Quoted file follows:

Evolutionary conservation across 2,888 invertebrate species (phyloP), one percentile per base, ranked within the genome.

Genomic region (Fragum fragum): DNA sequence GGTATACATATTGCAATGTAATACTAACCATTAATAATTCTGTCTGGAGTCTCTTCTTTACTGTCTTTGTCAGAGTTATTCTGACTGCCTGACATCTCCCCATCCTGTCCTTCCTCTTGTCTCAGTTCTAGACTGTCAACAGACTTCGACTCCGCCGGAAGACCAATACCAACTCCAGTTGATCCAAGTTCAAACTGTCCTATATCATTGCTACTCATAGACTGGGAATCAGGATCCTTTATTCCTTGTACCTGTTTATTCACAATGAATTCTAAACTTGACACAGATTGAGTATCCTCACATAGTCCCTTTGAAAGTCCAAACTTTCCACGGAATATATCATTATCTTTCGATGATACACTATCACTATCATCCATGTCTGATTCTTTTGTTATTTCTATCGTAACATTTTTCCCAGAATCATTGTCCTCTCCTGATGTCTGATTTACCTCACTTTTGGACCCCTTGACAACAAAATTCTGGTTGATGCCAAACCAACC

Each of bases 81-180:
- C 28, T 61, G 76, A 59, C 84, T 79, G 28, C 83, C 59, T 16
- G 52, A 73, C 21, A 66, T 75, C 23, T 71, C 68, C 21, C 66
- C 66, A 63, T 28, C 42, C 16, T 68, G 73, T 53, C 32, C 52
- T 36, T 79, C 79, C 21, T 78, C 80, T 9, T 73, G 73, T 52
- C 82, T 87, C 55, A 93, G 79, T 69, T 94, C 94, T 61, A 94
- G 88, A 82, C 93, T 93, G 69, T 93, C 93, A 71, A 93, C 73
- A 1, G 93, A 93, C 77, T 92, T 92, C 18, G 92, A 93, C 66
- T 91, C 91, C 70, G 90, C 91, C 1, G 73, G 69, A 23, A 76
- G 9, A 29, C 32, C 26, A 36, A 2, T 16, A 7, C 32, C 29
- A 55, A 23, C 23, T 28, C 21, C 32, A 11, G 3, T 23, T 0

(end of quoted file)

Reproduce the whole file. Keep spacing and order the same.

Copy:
Evolutionary conservation across 2,888 invertebrate species (phyloP), one percentile per base, ranked within the genome.

Genomic region (Fragum fragum): DNA sequence GGTATACATATTGCAATGTAATACTAACCATTAATAATTCTGTCTGGAGTCTCTTCTTTACTGTCTTTGTCAGAGTTATTCTGACTGCCTGACATCTCCCCATCCTGTCCTTCCTCTTGTCTCAGTTCTAGACTGTCAACAGACTTCGACTCCGCCGGAAGACCAATACCAACTCCAGTTGATCCAAGTTCAAACTGTCCTATATCATTGCTACTCATAGACTGGGAATCAGGATCCTTTATTCCTTGTACCTGTTTATTCACAATGAATTCTAAACTTGACACAGATTGAGTATCCTCACATAGTCCCTTTGAAAGTCCAAACTTTCCACGGAATATATCATTATCTTTCGATGATACACTATCACTATCATCCATGTCTGATTCTTTTGTTATTTCTATCGTAACATTTTTCCCAGAATCATTGTCCTCTCCTGATGTCTGATTTACCTCACTTTTGGACCCCTTGACAACAAAATTCTGGTTGATGCCAAACCAACC

Each of bases 81-180:
- C 28, T 61, G 76, A 59, C 84, T 79, G 28, C 83, C 59, T 16
- G 52, A 73, C 21, A 66, T 75, C 23, T 71, C 68, C 21, C 66
- C 66, A 63, T 28, C 42, C 16, T 68, G 73, T 53, C 32, C 52
- T 36, T 79, C 79, C 21, T 78, C 80, T 9, T 73, G 73, T 52
- C 82, T 87, C 55, A 93, G 79, T 69, T 94, C 94, T 61, A 94
- G 88, A 82, C 93, T 93, G 69, T 93, C 93, A 71, A 93, C 73
- A 1, G 93, A 93, C 77, T 92, T 92, C 18, G 92, A 93, C 66
- T 91, C 91, C 70, G 90, C 91, C 1, G 73, G 69, A 23, A 76
- G 9, A 29, C 32, C 26, A 36, A 2, T 16, A 7, C 32, C 29
- A 55, A 23, C 23, T 28, C 21, C 32, A 11, G 3, T 23, T 0